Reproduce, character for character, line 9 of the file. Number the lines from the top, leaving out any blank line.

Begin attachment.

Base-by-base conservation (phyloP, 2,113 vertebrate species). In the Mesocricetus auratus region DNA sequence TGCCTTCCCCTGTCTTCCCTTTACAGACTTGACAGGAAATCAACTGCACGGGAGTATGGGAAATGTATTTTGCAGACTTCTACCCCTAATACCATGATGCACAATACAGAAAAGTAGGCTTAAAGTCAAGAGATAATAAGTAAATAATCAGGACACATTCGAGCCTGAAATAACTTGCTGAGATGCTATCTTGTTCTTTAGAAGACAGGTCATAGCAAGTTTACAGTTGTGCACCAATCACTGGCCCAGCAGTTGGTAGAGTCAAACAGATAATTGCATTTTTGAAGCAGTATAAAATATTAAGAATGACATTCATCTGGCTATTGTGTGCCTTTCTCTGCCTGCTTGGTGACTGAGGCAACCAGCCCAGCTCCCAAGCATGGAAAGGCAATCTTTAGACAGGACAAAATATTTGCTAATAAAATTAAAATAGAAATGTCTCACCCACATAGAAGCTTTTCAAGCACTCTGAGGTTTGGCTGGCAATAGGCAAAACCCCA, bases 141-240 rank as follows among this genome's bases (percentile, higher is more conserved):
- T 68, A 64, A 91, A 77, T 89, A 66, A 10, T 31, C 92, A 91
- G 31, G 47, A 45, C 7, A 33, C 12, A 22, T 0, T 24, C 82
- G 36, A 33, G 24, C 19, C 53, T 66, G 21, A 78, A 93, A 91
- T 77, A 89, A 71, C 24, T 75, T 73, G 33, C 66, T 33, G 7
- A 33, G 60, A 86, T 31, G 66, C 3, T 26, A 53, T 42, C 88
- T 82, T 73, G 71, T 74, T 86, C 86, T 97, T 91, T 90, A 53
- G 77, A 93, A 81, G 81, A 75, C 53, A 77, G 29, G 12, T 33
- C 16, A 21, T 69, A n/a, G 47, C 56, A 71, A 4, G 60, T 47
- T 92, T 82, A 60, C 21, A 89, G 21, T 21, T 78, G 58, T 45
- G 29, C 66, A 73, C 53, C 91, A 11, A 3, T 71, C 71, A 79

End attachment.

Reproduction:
- C 16, A 21, T 69, A n/a, G 47, C 56, A 71, A 4, G 60, T 47